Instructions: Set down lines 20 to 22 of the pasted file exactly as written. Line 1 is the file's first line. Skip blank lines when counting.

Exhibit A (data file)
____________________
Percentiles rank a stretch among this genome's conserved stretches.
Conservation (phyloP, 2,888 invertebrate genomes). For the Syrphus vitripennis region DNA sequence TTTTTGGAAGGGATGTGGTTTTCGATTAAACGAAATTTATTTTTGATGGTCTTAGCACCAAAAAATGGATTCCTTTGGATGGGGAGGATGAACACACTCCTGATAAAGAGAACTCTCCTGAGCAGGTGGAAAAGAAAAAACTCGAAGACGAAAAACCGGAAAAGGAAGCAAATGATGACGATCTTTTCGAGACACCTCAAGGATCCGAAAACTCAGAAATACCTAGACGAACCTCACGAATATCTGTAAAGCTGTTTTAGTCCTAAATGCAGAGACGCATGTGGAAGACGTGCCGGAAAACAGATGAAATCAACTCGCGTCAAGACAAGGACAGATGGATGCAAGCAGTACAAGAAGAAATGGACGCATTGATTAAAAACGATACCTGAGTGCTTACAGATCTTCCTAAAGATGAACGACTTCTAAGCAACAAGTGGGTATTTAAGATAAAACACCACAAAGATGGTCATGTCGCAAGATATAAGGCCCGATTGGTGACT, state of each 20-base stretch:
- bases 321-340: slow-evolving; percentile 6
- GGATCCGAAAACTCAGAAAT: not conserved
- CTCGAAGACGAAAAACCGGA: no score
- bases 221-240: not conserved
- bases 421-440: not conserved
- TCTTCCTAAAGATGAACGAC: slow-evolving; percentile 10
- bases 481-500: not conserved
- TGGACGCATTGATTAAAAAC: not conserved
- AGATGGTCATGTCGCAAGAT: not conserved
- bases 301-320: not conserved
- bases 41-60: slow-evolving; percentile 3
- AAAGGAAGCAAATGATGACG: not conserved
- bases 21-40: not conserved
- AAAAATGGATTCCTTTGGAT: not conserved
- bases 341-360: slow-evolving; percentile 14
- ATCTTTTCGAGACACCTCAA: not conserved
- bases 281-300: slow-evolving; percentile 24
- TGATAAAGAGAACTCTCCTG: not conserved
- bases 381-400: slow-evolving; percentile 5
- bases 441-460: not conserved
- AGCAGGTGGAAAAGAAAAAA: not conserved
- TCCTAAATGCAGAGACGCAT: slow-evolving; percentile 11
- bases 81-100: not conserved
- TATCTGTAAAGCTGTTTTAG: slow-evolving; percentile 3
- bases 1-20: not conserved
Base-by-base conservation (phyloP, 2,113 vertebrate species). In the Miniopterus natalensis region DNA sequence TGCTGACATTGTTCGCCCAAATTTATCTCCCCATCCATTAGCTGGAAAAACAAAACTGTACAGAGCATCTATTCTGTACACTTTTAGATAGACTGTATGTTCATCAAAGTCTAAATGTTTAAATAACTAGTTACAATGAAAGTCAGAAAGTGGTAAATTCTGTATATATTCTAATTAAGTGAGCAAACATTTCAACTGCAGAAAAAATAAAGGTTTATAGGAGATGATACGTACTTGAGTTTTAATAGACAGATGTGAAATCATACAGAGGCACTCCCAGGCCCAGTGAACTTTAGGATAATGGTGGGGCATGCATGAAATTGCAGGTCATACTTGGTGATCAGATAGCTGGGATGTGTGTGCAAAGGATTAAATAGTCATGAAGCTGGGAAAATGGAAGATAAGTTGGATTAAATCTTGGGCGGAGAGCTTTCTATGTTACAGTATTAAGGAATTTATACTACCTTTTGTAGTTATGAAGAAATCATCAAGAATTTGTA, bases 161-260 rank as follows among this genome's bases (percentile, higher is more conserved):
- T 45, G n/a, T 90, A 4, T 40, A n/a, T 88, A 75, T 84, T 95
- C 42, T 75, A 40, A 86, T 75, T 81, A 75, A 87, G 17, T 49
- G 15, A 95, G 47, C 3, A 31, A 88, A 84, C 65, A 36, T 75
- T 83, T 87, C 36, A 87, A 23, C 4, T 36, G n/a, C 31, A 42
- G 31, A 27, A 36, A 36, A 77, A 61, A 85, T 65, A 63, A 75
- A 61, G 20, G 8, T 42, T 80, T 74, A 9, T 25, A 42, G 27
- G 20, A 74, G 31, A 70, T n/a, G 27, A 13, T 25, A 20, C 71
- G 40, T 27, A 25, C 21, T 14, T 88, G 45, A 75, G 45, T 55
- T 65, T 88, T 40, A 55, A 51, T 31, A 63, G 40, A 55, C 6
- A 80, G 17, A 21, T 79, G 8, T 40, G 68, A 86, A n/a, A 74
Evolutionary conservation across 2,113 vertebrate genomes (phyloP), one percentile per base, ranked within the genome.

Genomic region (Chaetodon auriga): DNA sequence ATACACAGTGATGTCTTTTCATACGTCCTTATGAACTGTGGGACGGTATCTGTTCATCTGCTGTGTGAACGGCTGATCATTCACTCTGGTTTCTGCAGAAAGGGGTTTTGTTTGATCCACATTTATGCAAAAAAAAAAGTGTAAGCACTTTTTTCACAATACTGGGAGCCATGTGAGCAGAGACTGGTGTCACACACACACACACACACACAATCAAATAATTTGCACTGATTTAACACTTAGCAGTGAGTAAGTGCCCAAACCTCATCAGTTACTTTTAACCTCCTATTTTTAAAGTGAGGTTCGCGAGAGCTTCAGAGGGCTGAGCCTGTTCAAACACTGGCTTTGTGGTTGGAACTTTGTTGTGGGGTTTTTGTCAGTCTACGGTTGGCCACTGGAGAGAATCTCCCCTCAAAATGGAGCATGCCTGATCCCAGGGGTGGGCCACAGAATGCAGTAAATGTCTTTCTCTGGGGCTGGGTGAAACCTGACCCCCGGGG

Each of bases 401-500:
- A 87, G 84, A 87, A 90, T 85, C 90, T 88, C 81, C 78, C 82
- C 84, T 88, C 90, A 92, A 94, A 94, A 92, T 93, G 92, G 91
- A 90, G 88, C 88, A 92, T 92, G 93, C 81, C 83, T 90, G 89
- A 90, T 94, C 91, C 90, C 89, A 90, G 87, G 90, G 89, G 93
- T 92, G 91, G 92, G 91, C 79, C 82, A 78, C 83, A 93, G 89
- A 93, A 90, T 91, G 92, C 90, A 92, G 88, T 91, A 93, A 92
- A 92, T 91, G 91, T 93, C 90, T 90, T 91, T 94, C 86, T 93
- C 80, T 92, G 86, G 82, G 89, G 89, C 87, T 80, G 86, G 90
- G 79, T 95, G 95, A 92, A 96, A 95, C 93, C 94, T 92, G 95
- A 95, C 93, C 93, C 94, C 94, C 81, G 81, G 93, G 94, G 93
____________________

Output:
- TGATAAAGAGAACTCTCCTG: not conserved
- bases 381-400: slow-evolving; percentile 5
- bases 441-460: not conserved